After those four minutes of discussion concerning Jeremy Corbyn’s pockets, Ritula Shah then gave Secker the cue to irrelevantly opine on Israel. It would of course at that point have been appropriate for her to clarify to listeners that the speaker they were hearing is not just a member of a “pro-Corbyn group” but also an anti-Israel campaigner who captained an attempt to breach the naval blockade which prevents Hamas smuggling weapons into the Gaza Strip and was briefly suspended by the Labour Party in March due to his membership in a secret Facebook group where antisemitic and anti-Israel content is rife.

Shah: “Benjamin Netanyahu says that this deserves unequivocal condemnation from everyone. Why does Mr Corbyn then say that’s false?”

Secker: “Well because he didn’t do it and therefore there was nothing for him to be condemned for. I would condemn Netanyahu for welcoming eh…the…ah…Orban the president [sic] of Hungary to his…to his country. He’s the leader of an extreme right-wing organization. I would condemn Netanyahu for making a deal with the Polish prime minister that the Poles are no longer responsible for the Holocaust. We lost family in the Holocaust.”

Shah: “Do you understand why this is so difficult for Jeremy Corbyn? It’s simply another, another allegation in a situation where he’s constantly being accused of antisemitism…”

Secker: “Yes.”

Shah: “…of acts which can be interpreted as antisemitic.”

Secker: “Yes, it’s horrific for him. I’ve spoken on the same platform as Jeremy. I know him personally. There’s not an anti-Semitic or racist bone in his body. He’s a…he’s very strongly anti-racist. And this has been whipped up as a way of silencing criticism of Israel’s human rights violations against the Palestinians and is being used to bring him down politically.”

With that dose of the Livingstone Formulation Ritula Shah ended the item.

However, that was not the last that Radio 4 listeners heard from Glyn Secker: his Livingstone Formulation promotion was also featured two hours later in a report by Tom Barton aired in the station’s ‘Midnight News’ bulletin (from 00:54 here):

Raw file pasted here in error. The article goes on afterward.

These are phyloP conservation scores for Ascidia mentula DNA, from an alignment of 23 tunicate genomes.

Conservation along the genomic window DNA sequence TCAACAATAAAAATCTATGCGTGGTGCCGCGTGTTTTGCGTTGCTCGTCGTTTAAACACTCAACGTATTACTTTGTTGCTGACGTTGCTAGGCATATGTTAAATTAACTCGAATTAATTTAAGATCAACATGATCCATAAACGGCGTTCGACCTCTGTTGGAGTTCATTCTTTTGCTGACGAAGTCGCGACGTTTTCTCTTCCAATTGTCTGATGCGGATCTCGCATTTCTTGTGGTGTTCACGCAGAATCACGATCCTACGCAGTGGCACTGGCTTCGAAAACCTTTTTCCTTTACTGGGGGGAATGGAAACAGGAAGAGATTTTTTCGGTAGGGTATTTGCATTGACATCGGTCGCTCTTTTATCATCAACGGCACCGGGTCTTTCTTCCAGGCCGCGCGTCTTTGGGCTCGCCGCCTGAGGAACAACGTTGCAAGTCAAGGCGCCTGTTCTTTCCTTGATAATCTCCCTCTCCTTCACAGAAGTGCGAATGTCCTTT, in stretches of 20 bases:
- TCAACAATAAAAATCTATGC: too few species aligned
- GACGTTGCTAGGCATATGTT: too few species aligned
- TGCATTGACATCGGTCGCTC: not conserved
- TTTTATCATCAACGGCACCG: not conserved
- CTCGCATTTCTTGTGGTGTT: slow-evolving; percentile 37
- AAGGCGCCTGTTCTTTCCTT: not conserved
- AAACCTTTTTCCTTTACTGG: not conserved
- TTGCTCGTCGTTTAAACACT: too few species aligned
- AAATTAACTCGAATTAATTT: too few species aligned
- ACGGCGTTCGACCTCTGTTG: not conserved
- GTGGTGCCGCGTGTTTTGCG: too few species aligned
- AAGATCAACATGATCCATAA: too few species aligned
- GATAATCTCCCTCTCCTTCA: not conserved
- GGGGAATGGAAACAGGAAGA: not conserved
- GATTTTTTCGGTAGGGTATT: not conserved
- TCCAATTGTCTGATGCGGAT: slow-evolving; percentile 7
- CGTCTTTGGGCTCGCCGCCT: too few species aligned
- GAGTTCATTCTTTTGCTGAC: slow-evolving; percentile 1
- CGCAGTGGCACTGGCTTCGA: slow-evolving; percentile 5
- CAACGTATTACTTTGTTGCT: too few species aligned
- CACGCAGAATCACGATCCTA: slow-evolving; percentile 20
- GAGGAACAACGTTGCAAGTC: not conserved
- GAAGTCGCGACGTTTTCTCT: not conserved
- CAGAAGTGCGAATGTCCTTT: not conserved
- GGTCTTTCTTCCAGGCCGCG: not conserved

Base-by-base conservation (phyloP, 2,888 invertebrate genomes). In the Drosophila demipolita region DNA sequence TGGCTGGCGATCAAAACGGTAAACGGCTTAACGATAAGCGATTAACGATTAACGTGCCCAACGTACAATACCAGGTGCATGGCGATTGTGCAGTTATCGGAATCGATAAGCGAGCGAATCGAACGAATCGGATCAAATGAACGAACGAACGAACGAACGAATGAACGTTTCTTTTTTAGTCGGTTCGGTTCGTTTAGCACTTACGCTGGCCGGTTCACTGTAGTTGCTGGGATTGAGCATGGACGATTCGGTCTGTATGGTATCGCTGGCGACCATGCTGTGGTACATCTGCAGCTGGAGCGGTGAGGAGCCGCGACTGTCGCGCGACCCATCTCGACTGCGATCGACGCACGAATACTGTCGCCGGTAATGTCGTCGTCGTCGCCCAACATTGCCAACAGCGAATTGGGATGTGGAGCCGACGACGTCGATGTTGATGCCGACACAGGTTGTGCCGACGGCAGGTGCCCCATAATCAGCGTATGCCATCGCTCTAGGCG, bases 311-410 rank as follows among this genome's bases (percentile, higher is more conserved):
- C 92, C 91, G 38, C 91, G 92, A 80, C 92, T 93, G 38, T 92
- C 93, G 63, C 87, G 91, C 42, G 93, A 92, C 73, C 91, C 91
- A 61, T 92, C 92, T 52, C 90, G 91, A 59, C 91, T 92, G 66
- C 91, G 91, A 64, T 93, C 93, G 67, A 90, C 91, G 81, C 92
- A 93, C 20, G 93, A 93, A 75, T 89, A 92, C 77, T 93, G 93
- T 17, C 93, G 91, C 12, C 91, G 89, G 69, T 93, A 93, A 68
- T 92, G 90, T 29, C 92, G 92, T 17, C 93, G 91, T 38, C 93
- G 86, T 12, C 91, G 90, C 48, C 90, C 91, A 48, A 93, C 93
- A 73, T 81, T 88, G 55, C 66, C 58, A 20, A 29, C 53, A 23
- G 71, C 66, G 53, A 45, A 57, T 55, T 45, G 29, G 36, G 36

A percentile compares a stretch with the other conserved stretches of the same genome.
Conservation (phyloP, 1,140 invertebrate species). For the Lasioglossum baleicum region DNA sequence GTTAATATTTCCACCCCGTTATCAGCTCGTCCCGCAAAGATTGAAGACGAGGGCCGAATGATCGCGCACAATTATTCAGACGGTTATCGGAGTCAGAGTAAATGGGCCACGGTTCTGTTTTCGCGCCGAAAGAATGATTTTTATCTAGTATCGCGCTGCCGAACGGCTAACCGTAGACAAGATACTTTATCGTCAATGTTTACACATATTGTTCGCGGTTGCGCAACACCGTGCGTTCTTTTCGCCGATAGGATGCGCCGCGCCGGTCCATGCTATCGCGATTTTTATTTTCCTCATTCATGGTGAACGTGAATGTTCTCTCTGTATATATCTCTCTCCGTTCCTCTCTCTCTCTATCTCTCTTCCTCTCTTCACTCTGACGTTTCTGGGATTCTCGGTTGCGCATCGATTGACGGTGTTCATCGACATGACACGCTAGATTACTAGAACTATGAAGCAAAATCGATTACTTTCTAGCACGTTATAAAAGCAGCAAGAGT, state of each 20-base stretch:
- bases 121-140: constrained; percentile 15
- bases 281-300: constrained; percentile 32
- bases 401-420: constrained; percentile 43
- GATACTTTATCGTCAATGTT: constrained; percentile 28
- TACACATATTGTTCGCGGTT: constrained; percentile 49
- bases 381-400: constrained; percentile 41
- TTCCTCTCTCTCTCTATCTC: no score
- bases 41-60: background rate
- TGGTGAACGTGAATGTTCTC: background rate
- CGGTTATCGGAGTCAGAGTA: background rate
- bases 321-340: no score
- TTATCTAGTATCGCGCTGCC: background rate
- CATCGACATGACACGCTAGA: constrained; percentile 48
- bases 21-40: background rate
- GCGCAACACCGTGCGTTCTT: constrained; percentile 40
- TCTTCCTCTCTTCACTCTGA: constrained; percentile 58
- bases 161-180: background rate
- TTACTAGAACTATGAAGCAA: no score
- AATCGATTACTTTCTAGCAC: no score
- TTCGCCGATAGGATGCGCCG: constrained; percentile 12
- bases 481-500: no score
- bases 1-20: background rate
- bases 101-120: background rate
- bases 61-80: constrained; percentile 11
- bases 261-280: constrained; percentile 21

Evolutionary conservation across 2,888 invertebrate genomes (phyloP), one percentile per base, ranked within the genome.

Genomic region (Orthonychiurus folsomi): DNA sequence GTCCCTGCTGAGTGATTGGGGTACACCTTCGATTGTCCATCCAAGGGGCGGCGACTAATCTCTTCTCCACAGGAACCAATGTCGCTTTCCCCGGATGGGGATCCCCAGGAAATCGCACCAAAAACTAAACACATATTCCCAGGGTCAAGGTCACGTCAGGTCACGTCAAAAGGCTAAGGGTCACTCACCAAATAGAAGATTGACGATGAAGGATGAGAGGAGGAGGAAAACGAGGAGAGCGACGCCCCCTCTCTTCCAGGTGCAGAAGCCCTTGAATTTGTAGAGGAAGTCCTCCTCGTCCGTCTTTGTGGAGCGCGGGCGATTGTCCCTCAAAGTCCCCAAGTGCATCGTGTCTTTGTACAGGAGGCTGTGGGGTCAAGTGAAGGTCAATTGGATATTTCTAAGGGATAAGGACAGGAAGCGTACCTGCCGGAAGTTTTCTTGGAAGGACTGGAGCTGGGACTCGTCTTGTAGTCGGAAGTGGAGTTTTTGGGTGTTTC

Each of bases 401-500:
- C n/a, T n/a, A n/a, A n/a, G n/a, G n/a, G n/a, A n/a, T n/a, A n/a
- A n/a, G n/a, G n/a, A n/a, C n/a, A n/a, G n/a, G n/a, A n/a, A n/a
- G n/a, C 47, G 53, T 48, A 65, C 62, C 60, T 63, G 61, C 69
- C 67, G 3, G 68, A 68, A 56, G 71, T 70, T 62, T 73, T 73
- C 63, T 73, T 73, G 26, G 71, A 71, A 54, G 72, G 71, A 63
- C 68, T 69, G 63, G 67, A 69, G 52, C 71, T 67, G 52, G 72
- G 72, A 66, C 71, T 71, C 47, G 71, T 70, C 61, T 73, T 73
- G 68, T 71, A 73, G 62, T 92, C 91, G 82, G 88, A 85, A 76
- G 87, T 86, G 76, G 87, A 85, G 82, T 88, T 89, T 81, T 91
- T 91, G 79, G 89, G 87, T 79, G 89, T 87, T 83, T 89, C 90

Barton: “Saying that he didn’t think he was involved hasn’t satisfied Mr Corbyn’s critics. The Jewish Labour MP Luciana Berger said that being present was the same as being involved. But the labour leader’s supporters say he’s being treated unfairly. Glyn Secker, the secretary of the pro-Corbyn group ‘Jewish Voice for Labour’.

Secker: “Yes, it’s horrific for him. I’ve spoken on the same platform as Jeremy. I know him personally. There’s not an anti-Semitic or racist bone in his body. He’s a…he’s very strongly anti-racist. And this has been whipped up as a way of silencing criticism of Israel’s human rights violations against the Palestinians and is being used to bring him down politically.”

Barton: “As the Labour leadership tries to bring the wider row over antisemitism under control, the intervention of the Israeli prime minister isn’t going to make that task any easier.”

As we see, on a day when the leader of Her Majesty’s opposition – and a potential prime minister – had admitted to having taken part in a ceremony honouring terrorists while participating in a conference together with members of additional terrorist organisations, the best the BBC could do for its British audiences was to present them with nearly seven minutes of discussion about Jeremy Corbyn’s pockets, conspiracy theories about doctored photos and irrelevant anti-Israel smears from an inadequately introduced anti-Israel activist.

Related Articles:

Reviewing BBC Radio 4 coverage of Corbyn wreath laying story – part one

Over a third of BBC website’s Corbyn wreath laying report allocated to denials

BBC News gives free rein to anti-Israel campaigner’s falsehoods

 

 

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7 comments on “Reviewing BBC Radio 4 coverage of Corbyn wreath laying story – part two

  1. The BBC’s carefully doctored report on this Corbyn disgrace simply proves beyond all doubt that they are leftist, arabist and ant-Semitic. For how much longer must the UK mainstream population have to endure this poison without intervention from the government ?